Kaye and Landy have been together for over 25 years. When Kaye exchanged visiting cards with this writer, Landy realised he had run out of cards. Without hesitation, he scrawled his name below his partner's on the card and said with a grin: "Everything else is more or less the same."

Returns are meagre, exits are rare, as are targets. What are your views on the investment climate in India for private equity firms?

Charles Kaye: We've been following India for the past 17 or 18 years. I've often argued that India goes through certain mood swings. You can almost fly here and get a sense. I think the reality is that life's not so good at the top nor as bad at the bottom of the swings.

We've been long believers in serving the secular India growth story. At the same time, there's no doubt there is a set of issues that India is grappling with. Some of them relate to the international scene. The past year has been unusual throughout the world.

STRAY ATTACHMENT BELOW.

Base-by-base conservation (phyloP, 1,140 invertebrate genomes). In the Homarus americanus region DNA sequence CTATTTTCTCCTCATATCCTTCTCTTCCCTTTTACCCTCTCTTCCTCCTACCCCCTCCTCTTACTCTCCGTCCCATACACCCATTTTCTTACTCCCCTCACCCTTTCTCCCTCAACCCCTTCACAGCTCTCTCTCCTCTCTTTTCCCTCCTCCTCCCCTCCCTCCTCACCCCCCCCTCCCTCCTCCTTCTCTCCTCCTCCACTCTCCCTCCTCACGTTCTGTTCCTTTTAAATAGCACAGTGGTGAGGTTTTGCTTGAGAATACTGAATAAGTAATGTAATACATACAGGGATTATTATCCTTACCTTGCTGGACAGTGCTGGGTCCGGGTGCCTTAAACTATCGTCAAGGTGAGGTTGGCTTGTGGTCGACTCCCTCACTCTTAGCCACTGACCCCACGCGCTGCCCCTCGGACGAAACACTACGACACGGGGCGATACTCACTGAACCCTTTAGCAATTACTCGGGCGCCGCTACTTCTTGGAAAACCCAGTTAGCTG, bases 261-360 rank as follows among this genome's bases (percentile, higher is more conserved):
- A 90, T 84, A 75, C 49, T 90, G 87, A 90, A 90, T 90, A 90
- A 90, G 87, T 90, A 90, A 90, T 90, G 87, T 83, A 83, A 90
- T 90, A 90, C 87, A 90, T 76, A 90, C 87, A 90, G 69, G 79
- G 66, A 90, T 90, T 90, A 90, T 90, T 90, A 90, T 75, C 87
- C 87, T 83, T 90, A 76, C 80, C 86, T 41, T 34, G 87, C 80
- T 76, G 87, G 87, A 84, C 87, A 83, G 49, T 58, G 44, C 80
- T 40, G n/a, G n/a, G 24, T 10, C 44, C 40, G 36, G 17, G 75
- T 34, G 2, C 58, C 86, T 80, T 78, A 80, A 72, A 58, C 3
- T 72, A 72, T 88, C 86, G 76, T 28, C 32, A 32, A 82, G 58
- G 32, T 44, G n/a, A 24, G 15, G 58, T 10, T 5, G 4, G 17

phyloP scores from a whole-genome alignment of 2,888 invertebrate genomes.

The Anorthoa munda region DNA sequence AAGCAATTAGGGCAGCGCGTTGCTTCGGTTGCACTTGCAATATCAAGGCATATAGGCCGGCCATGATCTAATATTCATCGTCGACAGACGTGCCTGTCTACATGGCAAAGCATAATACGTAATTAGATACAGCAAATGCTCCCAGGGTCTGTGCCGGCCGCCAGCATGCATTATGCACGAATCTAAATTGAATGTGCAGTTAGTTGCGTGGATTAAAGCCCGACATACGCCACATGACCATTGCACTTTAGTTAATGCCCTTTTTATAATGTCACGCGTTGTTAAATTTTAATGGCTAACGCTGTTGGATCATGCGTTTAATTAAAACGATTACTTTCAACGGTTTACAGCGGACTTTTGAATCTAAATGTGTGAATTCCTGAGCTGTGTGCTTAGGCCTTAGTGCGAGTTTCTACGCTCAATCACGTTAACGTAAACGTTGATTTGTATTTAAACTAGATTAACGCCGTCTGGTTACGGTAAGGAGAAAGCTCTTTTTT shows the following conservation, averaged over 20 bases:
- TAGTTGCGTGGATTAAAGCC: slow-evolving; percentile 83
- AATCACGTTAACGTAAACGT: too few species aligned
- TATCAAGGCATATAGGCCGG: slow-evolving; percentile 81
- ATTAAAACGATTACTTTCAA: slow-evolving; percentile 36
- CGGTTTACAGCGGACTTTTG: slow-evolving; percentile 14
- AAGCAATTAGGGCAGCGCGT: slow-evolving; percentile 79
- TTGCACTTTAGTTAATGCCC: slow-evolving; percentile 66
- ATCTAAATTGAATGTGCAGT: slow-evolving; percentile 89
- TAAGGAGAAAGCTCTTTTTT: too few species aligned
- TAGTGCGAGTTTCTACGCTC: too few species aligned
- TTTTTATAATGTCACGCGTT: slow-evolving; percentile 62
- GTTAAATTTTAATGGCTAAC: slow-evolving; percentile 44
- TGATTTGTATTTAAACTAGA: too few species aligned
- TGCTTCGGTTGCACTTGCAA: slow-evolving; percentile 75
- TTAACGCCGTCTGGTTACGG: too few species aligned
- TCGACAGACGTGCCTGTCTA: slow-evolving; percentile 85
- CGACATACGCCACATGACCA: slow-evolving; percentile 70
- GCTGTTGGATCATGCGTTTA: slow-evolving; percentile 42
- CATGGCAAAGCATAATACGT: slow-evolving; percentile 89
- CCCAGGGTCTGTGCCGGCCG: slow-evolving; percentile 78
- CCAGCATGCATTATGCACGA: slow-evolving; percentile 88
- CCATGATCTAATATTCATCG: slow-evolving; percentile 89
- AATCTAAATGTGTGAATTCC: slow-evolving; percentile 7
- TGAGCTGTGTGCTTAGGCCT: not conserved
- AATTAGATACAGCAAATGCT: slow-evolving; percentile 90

India has suffered to some degree, giving its need for external capital. But there are some domestic set of issues India is grappling with.

Joseph Landy: It may be more challenging for liquidity and returns today. One of the great things that private equity can bring to markets like India is the long-term time horizon where you are not measured by returns over a small time frame.

What has been your experience in India so far?

CK: In the past 10 years, we have invested $3 billion in 30 transactions. That is $100 million on an average. It can be from $30 million to $300 million for any investment.

We've invested a few billion dollars ($3 billion) and we've done very well. We've been here not just during the ups but also during the downs and you often tend to say you find friends when the times are bad and not when times are good.

The question is who'll have the fortitude and strength to stay here and work through the inevitable difficulties and take advantage of these moments in order to build longer-term success. We have built our reputation over 45 years as a firm that sticks around during difficult times.